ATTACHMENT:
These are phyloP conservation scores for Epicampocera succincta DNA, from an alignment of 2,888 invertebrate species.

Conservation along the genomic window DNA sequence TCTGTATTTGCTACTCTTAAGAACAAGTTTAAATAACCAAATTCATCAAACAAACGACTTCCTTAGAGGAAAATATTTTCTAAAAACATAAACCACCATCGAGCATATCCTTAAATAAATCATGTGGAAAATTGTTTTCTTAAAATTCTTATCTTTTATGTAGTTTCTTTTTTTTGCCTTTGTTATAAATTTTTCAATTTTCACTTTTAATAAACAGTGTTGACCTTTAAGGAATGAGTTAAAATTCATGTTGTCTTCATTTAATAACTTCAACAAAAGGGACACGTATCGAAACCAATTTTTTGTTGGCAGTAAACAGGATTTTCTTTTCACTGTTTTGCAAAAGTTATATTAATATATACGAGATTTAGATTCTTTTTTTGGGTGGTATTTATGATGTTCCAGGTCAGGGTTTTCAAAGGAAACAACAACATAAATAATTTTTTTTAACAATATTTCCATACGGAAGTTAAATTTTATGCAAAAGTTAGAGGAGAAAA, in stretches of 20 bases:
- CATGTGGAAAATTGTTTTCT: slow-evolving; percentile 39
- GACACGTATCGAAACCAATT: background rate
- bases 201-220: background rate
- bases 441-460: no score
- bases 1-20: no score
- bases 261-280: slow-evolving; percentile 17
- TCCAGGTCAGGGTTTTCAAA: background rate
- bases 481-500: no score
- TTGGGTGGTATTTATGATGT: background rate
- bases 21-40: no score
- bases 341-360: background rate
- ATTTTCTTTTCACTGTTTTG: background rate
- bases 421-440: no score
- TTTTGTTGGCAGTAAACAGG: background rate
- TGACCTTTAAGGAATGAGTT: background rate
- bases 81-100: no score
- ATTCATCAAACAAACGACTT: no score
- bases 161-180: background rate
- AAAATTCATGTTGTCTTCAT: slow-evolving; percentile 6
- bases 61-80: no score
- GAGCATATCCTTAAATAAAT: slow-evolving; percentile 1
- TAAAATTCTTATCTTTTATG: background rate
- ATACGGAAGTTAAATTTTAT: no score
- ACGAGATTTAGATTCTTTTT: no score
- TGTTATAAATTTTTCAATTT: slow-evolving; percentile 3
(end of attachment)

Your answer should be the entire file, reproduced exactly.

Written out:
These are phyloP conservation scores for Epicampocera succincta DNA, from an alignment of 2,888 invertebrate species.

Conservation along the genomic window DNA sequence TCTGTATTTGCTACTCTTAAGAACAAGTTTAAATAACCAAATTCATCAAACAAACGACTTCCTTAGAGGAAAATATTTTCTAAAAACATAAACCACCATCGAGCATATCCTTAAATAAATCATGTGGAAAATTGTTTTCTTAAAATTCTTATCTTTTATGTAGTTTCTTTTTTTTGCCTTTGTTATAAATTTTTCAATTTTCACTTTTAATAAACAGTGTTGACCTTTAAGGAATGAGTTAAAATTCATGTTGTCTTCATTTAATAACTTCAACAAAAGGGACACGTATCGAAACCAATTTTTTGTTGGCAGTAAACAGGATTTTCTTTTCACTGTTTTGCAAAAGTTATATTAATATATACGAGATTTAGATTCTTTTTTTGGGTGGTATTTATGATGTTCCAGGTCAGGGTTTTCAAAGGAAACAACAACATAAATAATTTTTTTTAACAATATTTCCATACGGAAGTTAAATTTTATGCAAAAGTTAGAGGAGAAAA, in stretches of 20 bases:
- CATGTGGAAAATTGTTTTCT: slow-evolving; percentile 39
- GACACGTATCGAAACCAATT: background rate
- bases 201-220: background rate
- bases 441-460: no score
- bases 1-20: no score
- bases 261-280: slow-evolving; percentile 17
- TCCAGGTCAGGGTTTTCAAA: background rate
- bases 481-500: no score
- TTGGGTGGTATTTATGATGT: background rate
- bases 21-40: no score
- bases 341-360: background rate
- ATTTTCTTTTCACTGTTTTG: background rate
- bases 421-440: no score
- TTTTGTTGGCAGTAAACAGG: background rate
- TGACCTTTAAGGAATGAGTT: background rate
- bases 81-100: no score
- ATTCATCAAACAAACGACTT: no score
- bases 161-180: background rate
- AAAATTCATGTTGTCTTCAT: slow-evolving; percentile 6
- bases 61-80: no score
- GAGCATATCCTTAAATAAAT: slow-evolving; percentile 1
- TAAAATTCTTATCTTTTATG: background rate
- ATACGGAAGTTAAATTTTAT: no score
- ACGAGATTTAGATTCTTTTT: no score
- TGTTATAAATTTTTCAATTT: slow-evolving; percentile 3